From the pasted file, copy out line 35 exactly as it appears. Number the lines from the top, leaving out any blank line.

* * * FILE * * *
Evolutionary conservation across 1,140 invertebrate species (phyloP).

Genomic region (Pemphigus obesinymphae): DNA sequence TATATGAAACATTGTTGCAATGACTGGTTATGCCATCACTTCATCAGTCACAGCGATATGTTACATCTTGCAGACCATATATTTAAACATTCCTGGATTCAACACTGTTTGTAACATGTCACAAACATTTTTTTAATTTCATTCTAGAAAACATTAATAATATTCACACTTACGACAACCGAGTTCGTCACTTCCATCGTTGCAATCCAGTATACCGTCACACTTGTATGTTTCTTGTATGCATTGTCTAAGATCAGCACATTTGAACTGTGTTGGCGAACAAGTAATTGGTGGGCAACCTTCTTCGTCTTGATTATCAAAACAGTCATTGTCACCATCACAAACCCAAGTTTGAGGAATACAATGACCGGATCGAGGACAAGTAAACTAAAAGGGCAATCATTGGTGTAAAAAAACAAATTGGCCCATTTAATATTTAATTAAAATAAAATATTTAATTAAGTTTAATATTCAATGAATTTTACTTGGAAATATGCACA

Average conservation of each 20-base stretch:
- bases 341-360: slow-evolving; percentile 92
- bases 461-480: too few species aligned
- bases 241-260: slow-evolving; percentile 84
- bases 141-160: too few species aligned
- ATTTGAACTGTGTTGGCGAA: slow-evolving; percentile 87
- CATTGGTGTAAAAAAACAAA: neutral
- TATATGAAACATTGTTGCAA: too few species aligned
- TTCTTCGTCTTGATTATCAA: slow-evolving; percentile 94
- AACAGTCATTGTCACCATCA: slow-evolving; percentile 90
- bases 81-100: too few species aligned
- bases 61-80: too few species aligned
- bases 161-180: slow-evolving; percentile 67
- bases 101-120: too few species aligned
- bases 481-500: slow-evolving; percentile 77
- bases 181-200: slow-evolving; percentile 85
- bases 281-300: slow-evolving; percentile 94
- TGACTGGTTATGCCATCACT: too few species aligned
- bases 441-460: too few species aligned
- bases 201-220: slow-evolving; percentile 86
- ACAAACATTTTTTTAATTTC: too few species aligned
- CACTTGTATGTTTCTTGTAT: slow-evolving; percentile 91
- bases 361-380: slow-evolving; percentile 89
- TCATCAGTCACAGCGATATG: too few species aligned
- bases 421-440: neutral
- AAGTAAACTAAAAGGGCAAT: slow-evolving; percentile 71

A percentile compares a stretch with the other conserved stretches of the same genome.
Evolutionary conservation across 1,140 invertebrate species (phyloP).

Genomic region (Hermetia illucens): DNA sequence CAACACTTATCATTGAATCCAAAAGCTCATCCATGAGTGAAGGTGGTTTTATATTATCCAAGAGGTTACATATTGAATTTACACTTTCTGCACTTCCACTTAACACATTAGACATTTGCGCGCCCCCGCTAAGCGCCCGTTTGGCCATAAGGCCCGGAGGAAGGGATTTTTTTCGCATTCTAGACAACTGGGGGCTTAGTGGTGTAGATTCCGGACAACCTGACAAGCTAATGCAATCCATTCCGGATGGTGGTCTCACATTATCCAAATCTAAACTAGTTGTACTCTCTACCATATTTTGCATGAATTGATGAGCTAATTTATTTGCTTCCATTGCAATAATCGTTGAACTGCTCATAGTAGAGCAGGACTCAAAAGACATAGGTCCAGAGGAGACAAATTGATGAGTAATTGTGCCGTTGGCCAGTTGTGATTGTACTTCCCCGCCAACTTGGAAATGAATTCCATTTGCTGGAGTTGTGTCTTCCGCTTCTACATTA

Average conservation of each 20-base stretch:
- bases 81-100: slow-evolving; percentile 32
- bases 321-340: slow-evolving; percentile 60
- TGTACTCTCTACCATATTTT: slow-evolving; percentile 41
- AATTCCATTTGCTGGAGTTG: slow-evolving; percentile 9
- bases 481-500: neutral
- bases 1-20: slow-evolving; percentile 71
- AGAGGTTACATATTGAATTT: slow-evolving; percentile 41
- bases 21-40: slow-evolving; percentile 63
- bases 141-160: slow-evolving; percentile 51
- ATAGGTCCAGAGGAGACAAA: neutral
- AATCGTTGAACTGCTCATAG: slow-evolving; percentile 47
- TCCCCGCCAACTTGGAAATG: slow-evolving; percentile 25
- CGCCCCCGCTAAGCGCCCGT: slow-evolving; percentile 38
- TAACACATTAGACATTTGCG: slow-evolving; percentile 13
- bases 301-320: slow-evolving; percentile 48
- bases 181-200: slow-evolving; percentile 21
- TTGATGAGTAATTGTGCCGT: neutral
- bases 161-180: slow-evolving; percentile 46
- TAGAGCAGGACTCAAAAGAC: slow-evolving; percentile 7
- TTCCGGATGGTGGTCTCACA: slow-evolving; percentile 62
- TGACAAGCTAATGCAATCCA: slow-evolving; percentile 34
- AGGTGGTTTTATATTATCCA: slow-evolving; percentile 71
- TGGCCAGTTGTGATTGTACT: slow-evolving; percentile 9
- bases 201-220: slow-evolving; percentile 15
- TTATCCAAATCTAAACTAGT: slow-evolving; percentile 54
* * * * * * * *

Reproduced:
- TGTACTCTCTACCATATTTT: slow-evolving; percentile 41